One of the fastest growing industries in recent years has been the communications industry, particularly the cellular and personal communications industry. This global explosion of technology has spread, rapidly linking both highly industrial areas as well as that of the third world and emerging countries. The deployment of wireless communication has been readily accepted in remote and previously somewhat isolated areas.
The emergence of specialized companies in this field has produced numerous competitors for this market. The communication companies such as Harris, Nortel and Ericsson are all competing in this market for renewed company growth and prosperity. The effect of competition in this global marketplace is such that in order to remain recognized in these markets firms are required more than ever to establish a presence in these new markets and rethink as well as redefine the way in which they do business.
The buzz word “Hyper” has been used in conjunction with these companies, and has been associated with three main functions which have changed and evolved with the new business logic. These are;
The trend in company policy in the past was to win every possible sale at any cost. All prioritization of the firm was a function of the current deal. Large established firms such as Nortel were seen as being the best simply because of their size. When a firm’s primary focus is on sales and revenue alone, it leads to a fragmentation of reserves within the organization. This effect was seen and experienced first hand by Nortel directly when with Globalization, little regard was given to direct support of their product in countries where it was used.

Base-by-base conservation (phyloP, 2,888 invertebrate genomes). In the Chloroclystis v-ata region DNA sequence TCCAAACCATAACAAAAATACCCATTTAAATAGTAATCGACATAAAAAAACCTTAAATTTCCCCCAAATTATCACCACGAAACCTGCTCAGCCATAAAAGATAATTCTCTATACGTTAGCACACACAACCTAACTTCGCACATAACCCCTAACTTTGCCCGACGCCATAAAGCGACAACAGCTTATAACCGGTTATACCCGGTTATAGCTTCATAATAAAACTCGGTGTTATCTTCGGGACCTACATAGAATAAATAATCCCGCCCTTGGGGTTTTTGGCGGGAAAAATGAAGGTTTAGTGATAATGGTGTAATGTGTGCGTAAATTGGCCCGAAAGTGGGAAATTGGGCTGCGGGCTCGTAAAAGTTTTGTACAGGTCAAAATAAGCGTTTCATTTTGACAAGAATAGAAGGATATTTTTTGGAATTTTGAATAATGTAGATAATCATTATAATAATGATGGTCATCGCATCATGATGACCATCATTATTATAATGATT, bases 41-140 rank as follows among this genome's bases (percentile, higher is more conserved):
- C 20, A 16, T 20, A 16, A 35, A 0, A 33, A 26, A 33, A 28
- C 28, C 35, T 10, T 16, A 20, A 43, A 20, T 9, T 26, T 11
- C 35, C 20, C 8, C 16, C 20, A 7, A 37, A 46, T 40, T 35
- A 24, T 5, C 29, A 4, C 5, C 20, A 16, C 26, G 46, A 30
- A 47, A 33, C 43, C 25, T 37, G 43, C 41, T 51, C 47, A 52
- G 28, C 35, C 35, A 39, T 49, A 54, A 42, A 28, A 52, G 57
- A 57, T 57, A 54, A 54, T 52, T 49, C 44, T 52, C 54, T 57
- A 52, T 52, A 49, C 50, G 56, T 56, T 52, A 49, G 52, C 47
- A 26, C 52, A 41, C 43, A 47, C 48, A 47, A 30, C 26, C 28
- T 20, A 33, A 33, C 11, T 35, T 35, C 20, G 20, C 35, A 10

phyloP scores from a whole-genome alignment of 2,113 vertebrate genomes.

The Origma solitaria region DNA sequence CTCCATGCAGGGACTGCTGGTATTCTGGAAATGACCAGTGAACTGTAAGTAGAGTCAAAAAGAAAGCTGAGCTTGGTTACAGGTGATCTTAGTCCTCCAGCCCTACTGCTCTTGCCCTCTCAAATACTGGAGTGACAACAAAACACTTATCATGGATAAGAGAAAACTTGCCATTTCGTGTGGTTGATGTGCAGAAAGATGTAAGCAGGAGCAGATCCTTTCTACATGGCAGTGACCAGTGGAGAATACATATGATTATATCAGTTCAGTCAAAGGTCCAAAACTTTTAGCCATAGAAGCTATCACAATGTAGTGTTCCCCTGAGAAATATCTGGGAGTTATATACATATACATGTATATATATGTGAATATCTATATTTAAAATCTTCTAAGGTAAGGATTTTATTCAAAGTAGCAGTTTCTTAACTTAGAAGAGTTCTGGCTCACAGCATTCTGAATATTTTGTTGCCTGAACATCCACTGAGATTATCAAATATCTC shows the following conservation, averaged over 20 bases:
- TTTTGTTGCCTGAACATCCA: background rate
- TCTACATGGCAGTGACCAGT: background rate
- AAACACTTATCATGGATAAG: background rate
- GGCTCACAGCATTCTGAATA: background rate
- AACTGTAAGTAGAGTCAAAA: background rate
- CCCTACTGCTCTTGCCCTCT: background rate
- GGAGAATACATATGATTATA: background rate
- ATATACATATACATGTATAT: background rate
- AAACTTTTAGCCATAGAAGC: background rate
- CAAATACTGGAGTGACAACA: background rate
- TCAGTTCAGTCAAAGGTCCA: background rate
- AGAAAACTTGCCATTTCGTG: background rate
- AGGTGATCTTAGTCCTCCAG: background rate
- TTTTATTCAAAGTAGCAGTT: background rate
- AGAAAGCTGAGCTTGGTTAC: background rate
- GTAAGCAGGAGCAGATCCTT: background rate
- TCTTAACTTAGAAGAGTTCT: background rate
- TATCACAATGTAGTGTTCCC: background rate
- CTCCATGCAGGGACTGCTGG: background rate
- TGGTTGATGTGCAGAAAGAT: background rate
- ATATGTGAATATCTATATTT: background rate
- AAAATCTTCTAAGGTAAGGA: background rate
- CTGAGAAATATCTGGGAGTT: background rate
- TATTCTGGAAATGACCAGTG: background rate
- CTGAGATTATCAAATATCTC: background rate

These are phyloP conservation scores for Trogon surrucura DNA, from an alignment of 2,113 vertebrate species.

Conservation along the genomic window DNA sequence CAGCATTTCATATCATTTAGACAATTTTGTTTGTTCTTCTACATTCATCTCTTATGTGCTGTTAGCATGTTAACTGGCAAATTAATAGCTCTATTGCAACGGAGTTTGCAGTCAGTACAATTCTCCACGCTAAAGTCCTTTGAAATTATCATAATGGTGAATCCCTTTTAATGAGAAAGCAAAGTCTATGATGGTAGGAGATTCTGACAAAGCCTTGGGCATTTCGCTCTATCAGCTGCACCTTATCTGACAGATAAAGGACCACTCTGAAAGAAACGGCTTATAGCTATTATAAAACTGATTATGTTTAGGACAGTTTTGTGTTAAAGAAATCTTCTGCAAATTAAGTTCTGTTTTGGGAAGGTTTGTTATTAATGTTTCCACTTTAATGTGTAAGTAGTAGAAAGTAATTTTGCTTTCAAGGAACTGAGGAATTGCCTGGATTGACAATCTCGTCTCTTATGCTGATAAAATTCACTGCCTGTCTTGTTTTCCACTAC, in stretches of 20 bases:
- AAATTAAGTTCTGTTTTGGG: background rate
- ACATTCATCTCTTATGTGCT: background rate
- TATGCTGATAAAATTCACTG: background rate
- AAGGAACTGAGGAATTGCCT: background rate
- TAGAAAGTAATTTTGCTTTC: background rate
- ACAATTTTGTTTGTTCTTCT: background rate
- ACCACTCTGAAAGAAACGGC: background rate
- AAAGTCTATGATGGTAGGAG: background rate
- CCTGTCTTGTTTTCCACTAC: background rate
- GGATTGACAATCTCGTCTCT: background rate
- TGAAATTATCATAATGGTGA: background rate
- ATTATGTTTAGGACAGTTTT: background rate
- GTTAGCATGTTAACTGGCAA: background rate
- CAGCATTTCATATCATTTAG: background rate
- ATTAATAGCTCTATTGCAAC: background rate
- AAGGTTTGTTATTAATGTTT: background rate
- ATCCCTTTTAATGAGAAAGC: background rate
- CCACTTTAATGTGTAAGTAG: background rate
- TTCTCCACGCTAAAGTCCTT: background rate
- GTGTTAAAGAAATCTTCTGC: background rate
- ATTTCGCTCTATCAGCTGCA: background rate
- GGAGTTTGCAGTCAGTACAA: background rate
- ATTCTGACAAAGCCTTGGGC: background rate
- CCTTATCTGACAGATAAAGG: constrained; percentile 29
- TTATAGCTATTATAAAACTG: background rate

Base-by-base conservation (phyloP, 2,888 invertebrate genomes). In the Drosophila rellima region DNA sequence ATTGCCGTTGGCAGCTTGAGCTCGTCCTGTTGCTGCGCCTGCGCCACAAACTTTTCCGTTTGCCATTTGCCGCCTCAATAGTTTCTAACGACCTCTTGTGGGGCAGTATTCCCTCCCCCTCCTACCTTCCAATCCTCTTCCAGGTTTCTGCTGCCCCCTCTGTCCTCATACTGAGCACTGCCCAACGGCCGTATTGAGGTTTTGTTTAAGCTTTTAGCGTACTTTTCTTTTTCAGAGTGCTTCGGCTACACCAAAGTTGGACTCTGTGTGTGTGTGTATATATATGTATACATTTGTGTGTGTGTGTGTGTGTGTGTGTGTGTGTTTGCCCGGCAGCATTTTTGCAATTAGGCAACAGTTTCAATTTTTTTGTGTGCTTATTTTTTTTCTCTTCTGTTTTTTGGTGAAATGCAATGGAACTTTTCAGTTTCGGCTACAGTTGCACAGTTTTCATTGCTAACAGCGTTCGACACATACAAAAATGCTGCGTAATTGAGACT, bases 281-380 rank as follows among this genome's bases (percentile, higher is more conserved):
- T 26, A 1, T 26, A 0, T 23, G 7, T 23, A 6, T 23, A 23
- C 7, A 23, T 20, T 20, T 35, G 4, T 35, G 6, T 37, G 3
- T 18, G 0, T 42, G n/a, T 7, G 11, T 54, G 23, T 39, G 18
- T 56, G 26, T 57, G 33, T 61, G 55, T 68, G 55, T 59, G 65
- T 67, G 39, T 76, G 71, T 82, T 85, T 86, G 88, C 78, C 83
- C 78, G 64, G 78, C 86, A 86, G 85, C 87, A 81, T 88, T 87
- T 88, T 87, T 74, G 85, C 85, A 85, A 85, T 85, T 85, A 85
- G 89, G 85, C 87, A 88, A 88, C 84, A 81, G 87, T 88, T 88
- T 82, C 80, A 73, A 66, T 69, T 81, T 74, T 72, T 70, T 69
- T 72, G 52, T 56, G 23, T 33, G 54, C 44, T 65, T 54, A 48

The new focus of Nortel, Harris and Ericcson has been on the importance of not winning at any cost, but in order to maintain and grow within these new markets, a focused strategy was required. Along
with this came a discrimination between strategic and opportunistic customers. The effort to simply sell had now evolved to a point where customer focus was of high importance.
The evolution of competition within the industry brought a new business thinking. Rather than trying to simply outdo the competitors accomplishments by adding product features, regardless of whether the target customers requirements were met or not, thinking changed. The way in which Harris overcame this was to engage the R & D functions in order to establish more of a cross functional consensus to establish products and features on priorities where they should be. This valued customer approach through development was one way in which these firms sought to maintain sustainability and hence a form of loyalty within their customer base.
A valuable learned lesson by Harris was the development of the Globestar radio platform which was the first common platform on the market. The radio system was unique and had many software features. This however was one of the problems in that many of the features it offered were not really critical or seen as essential in the eyes of most of their customers.
The “me first” mentality and often the “me only” mentality was one which was common prior to this evolution. The mentality of playing hardball via contractual and on non-contractual basis helped build a feeling within the customers that these firms were not to be trusted since they worked in a very one sided nature. Globalization of the communications market brought with it the need to establish in country partnerships and alliances. The cross functional approach of using local suppliers for both support as well as service was essential.